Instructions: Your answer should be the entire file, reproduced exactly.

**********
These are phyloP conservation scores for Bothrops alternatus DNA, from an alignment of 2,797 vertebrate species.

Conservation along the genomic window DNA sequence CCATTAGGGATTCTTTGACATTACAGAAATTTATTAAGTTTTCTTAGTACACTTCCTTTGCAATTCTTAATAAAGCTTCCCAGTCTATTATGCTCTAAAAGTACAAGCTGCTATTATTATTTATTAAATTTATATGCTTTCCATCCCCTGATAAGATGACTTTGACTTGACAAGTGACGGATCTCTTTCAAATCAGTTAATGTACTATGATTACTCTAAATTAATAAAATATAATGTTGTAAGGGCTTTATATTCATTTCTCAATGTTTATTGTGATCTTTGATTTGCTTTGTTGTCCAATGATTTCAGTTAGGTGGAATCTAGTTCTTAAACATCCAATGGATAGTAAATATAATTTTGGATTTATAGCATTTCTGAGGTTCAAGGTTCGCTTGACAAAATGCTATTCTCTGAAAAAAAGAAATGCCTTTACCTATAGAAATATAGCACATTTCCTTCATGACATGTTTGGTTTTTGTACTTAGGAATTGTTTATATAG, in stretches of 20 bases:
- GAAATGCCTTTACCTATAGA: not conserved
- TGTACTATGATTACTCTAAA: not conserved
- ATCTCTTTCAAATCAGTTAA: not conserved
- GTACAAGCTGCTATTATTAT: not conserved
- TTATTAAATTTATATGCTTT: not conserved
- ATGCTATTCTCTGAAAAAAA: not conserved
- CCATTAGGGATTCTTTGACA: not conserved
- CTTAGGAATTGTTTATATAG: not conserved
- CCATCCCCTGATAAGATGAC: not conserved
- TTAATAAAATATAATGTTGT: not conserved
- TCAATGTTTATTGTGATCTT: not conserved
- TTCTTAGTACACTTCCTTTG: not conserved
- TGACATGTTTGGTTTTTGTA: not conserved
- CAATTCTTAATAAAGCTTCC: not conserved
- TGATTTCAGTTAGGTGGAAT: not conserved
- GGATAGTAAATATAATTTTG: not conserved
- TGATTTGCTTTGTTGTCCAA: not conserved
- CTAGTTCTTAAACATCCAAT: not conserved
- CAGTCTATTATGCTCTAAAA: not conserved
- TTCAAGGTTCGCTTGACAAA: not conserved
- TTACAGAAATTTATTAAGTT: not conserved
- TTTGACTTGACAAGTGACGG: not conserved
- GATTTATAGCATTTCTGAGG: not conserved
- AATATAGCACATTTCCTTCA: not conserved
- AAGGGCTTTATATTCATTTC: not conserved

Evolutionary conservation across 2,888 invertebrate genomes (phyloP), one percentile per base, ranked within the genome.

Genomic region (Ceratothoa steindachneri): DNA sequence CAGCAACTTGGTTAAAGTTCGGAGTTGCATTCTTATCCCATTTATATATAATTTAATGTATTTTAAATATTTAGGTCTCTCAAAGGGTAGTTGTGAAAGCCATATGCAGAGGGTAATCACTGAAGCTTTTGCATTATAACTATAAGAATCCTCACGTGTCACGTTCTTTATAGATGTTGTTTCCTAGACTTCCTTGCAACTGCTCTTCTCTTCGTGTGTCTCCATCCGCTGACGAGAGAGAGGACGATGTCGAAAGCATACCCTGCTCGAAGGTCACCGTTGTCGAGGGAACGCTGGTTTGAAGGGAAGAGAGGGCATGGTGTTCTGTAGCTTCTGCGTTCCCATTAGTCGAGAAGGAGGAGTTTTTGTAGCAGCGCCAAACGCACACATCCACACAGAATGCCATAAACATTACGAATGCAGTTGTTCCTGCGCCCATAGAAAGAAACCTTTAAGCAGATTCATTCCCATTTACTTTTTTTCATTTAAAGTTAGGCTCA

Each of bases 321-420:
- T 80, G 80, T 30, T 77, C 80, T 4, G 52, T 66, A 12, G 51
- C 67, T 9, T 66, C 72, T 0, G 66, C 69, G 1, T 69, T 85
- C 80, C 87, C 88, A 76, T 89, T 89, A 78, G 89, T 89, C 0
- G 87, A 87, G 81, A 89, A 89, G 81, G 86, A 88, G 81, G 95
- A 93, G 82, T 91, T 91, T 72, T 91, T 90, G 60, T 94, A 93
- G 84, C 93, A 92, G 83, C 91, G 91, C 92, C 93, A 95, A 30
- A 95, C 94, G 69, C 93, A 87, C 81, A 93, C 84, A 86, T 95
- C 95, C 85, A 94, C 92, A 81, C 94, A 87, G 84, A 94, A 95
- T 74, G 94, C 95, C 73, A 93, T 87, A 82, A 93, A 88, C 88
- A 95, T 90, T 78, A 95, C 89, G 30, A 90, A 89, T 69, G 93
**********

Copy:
These are phyloP conservation scores for Bothrops alternatus DNA, from an alignment of 2,797 vertebrate species.

Conservation along the genomic window DNA sequence CCATTAGGGATTCTTTGACATTACAGAAATTTATTAAGTTTTCTTAGTACACTTCCTTTGCAATTCTTAATAAAGCTTCCCAGTCTATTATGCTCTAAAAGTACAAGCTGCTATTATTATTTATTAAATTTATATGCTTTCCATCCCCTGATAAGATGACTTTGACTTGACAAGTGACGGATCTCTTTCAAATCAGTTAATGTACTATGATTACTCTAAATTAATAAAATATAATGTTGTAAGGGCTTTATATTCATTTCTCAATGTTTATTGTGATCTTTGATTTGCTTTGTTGTCCAATGATTTCAGTTAGGTGGAATCTAGTTCTTAAACATCCAATGGATAGTAAATATAATTTTGGATTTATAGCATTTCTGAGGTTCAAGGTTCGCTTGACAAAATGCTATTCTCTGAAAAAAAGAAATGCCTTTACCTATAGAAATATAGCACATTTCCTTCATGACATGTTTGGTTTTTGTACTTAGGAATTGTTTATATAG, in stretches of 20 bases:
- GAAATGCCTTTACCTATAGA: not conserved
- TGTACTATGATTACTCTAAA: not conserved
- ATCTCTTTCAAATCAGTTAA: not conserved
- GTACAAGCTGCTATTATTAT: not conserved
- TTATTAAATTTATATGCTTT: not conserved
- ATGCTATTCTCTGAAAAAAA: not conserved
- CCATTAGGGATTCTTTGACA: not conserved
- CTTAGGAATTGTTTATATAG: not conserved
- CCATCCCCTGATAAGATGAC: not conserved
- TTAATAAAATATAATGTTGT: not conserved
- TCAATGTTTATTGTGATCTT: not conserved
- TTCTTAGTACACTTCCTTTG: not conserved
- TGACATGTTTGGTTTTTGTA: not conserved
- CAATTCTTAATAAAGCTTCC: not conserved
- TGATTTCAGTTAGGTGGAAT: not conserved
- GGATAGTAAATATAATTTTG: not conserved
- TGATTTGCTTTGTTGTCCAA: not conserved
- CTAGTTCTTAAACATCCAAT: not conserved
- CAGTCTATTATGCTCTAAAA: not conserved
- TTCAAGGTTCGCTTGACAAA: not conserved
- TTACAGAAATTTATTAAGTT: not conserved
- TTTGACTTGACAAGTGACGG: not conserved
- GATTTATAGCATTTCTGAGG: not conserved
- AATATAGCACATTTCCTTCA: not conserved
- AAGGGCTTTATATTCATTTC: not conserved

Evolutionary conservation across 2,888 invertebrate genomes (phyloP), one percentile per base, ranked within the genome.

Genomic region (Ceratothoa steindachneri): DNA sequence CAGCAACTTGGTTAAAGTTCGGAGTTGCATTCTTATCCCATTTATATATAATTTAATGTATTTTAAATATTTAGGTCTCTCAAAGGGTAGTTGTGAAAGCCATATGCAGAGGGTAATCACTGAAGCTTTTGCATTATAACTATAAGAATCCTCACGTGTCACGTTCTTTATAGATGTTGTTTCCTAGACTTCCTTGCAACTGCTCTTCTCTTCGTGTGTCTCCATCCGCTGACGAGAGAGAGGACGATGTCGAAAGCATACCCTGCTCGAAGGTCACCGTTGTCGAGGGAACGCTGGTTTGAAGGGAAGAGAGGGCATGGTGTTCTGTAGCTTCTGCGTTCCCATTAGTCGAGAAGGAGGAGTTTTTGTAGCAGCGCCAAACGCACACATCCACACAGAATGCCATAAACATTACGAATGCAGTTGTTCCTGCGCCCATAGAAAGAAACCTTTAAGCAGATTCATTCCCATTTACTTTTTTTCATTTAAAGTTAGGCTCA

Each of bases 321-420:
- T 80, G 80, T 30, T 77, C 80, T 4, G 52, T 66, A 12, G 51
- C 67, T 9, T 66, C 72, T 0, G 66, C 69, G 1, T 69, T 85
- C 80, C 87, C 88, A 76, T 89, T 89, A 78, G 89, T 89, C 0
- G 87, A 87, G 81, A 89, A 89, G 81, G 86, A 88, G 81, G 95
- A 93, G 82, T 91, T 91, T 72, T 91, T 90, G 60, T 94, A 93
- G 84, C 93, A 92, G 83, C 91, G 91, C 92, C 93, A 95, A 30
- A 95, C 94, G 69, C 93, A 87, C 81, A 93, C 84, A 86, T 95
- C 95, C 85, A 94, C 92, A 81, C 94, A 87, G 84, A 94, A 95
- T 74, G 94, C 95, C 73, A 93, T 87, A 82, A 93, A 88, C 88
- A 95, T 90, T 78, A 95, C 89, G 30, A 90, A 89, T 69, G 93